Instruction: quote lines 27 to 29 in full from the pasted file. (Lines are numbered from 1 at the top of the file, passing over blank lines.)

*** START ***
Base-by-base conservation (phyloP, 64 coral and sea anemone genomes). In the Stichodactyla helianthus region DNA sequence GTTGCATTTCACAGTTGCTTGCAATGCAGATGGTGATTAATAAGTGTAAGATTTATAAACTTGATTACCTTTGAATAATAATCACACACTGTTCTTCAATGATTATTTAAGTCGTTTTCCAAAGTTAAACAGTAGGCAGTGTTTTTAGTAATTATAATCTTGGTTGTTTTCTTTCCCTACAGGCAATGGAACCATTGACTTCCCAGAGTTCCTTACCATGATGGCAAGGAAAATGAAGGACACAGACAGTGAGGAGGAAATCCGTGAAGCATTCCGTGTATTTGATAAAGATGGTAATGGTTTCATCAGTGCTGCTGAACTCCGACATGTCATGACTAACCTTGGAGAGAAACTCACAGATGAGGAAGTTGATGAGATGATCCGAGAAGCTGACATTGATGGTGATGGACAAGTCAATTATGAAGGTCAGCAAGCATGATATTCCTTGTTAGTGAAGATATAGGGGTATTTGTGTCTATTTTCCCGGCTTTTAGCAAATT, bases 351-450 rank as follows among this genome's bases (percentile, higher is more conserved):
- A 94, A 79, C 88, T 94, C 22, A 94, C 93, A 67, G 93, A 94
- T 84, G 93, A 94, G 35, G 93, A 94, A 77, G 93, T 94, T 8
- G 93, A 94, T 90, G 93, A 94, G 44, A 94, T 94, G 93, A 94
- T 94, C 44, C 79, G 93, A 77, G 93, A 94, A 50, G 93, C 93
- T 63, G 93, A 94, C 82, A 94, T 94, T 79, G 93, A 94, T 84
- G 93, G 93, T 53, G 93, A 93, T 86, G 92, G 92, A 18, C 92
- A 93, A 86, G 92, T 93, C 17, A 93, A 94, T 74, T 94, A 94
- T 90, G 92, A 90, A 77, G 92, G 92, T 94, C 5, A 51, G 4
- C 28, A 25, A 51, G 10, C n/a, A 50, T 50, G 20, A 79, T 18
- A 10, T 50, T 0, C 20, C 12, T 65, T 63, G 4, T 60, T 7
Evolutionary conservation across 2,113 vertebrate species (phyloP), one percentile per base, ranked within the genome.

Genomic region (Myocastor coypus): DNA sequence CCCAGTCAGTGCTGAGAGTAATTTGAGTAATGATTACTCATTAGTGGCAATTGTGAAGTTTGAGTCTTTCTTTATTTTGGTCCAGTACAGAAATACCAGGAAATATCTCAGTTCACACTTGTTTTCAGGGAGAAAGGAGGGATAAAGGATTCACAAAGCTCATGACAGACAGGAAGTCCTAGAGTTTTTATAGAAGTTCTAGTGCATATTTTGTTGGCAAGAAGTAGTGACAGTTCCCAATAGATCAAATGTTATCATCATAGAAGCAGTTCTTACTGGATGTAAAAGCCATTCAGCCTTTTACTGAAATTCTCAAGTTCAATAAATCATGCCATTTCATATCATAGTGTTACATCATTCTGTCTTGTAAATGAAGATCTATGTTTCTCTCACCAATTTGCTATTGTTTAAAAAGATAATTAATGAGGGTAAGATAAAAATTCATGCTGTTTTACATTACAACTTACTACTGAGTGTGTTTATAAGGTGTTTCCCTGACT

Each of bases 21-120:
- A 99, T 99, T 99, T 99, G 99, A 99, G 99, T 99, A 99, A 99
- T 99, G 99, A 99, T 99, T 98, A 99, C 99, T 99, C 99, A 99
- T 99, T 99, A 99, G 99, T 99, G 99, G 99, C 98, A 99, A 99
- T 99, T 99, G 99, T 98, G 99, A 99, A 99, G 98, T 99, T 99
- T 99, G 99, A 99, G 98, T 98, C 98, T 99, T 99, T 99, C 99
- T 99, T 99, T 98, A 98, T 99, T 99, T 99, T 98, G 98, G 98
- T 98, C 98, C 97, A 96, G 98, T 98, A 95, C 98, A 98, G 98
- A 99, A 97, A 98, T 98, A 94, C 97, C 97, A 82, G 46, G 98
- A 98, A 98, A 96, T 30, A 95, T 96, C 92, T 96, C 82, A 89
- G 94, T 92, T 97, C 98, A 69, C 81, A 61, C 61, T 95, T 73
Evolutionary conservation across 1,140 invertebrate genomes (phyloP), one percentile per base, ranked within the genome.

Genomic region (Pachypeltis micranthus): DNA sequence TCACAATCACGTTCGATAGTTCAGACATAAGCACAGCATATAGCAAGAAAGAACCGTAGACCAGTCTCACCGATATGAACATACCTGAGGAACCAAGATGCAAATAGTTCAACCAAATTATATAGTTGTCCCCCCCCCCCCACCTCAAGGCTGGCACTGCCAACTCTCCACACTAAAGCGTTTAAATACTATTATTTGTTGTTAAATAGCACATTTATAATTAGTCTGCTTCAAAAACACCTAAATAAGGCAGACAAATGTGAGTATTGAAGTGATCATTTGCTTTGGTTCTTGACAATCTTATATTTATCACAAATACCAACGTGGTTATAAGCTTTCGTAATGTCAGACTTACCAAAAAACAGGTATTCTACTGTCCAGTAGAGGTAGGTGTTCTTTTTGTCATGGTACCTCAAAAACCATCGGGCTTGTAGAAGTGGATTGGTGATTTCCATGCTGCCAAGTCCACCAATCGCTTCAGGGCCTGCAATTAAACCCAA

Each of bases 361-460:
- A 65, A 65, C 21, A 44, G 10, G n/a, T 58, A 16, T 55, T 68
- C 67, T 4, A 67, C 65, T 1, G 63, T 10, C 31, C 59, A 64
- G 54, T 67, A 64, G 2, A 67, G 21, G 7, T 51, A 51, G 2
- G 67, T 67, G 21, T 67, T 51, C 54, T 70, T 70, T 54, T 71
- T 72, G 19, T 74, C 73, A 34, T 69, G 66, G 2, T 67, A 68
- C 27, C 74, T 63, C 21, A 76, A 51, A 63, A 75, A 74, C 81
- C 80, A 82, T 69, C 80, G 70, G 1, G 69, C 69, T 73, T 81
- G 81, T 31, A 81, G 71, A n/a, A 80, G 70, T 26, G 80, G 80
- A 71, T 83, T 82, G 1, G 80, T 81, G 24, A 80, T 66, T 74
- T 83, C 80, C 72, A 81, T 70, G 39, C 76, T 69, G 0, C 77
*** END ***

Each of bases 361-460:
- A 65, A 65, C 21, A 44, G 10, G n/a, T 58, A 16, T 55, T 68
- C 67, T 4, A 67, C 65, T 1, G 63, T 10, C 31, C 59, A 64